Abstract rocking horses, Rastafarian lamps, rubber radios and Louis XIV-style furniture gather in the eclectic realm of La Strada Deco.
Despite the ‘deco’ tag, there are few stepped forms and sinuous curves from the 1920s period in this eclectic luxury household goods store, on the corner of Jean-Louis Calderon.
Instead, there are bright and weird accessories designed to allow the whole family to kit out their flat in a mixture of the loud and the sublime, but this does not come at a cheap cost.
With a downstairs store and upstairs showroom, La Strada Deco imports many of its products from the EU, mostly from Germany and France.
This includes the efficient fun of German designer Elmar Flototto, such as a two metre-tall 700 Euro red propeller in the shape of a cartoon prop. There are also abstract rocking horses for 522 Euro, pink rubber radios resembling giant pencil erasers, as well as lamps bunched with springy white tubes in the style of dreadlocks or the shape of an artichoke.
But the store also offers a touch of the baroque, such as chests of drawers taking influence from Louis XIV furniture and traditional French heraldry, imported from Pyrenean cabinet-makers Meubles de Navarre, which sets back a customer 3,000 Euro.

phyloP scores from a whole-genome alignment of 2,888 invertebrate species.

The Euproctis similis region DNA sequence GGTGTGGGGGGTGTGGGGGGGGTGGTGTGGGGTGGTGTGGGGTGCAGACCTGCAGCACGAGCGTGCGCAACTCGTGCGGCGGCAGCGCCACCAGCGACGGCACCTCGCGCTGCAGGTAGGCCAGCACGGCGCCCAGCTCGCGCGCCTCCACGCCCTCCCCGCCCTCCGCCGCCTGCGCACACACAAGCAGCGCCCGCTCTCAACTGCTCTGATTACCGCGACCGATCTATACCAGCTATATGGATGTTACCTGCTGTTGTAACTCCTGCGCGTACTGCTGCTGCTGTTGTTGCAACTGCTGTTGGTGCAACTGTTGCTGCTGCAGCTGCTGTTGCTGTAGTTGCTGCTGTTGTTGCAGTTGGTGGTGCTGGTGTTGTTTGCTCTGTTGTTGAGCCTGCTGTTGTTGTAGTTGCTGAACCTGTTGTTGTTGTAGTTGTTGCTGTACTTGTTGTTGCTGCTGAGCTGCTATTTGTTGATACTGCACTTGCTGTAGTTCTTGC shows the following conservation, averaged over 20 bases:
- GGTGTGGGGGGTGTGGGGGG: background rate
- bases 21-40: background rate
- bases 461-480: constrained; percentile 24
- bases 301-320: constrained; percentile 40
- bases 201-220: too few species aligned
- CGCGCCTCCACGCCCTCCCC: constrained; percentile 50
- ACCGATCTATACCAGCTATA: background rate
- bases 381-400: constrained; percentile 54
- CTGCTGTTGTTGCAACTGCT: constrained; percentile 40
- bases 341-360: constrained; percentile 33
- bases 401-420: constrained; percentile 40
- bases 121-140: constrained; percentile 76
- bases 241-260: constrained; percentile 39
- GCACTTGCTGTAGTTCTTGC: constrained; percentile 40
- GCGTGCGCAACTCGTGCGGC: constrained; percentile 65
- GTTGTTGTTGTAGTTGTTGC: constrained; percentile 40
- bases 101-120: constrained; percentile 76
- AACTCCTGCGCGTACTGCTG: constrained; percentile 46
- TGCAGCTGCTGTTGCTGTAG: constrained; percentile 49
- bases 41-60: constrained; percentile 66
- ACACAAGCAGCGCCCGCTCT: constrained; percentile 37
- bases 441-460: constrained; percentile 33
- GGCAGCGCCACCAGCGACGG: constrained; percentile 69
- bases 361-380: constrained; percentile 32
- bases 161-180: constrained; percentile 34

From Romania, a student at art school Nicolae Tonitza, Cristina Simona Marian, has painted idealised pastoral scenes on wood. Her pictures of big-headed birds, smiling owls, children holding hands and flying kites set a child’s allowance back a hefty 250 Euro.
The store also houses a next door cafe, Comoco, with
design literature and a show space for local painters. Here customers can wolf down three-Euro smoked salmon rolls while deciding on whether to buy a pop art propeller or Pyrenean cabinet, thus resolving the great bourgeois dilemma of whether to lead a classical or modernist path in life.
La Strada Deco
Shop and showroom, Bucharest
Str Batistei 23
Also has a store on Str Republicii on Brasov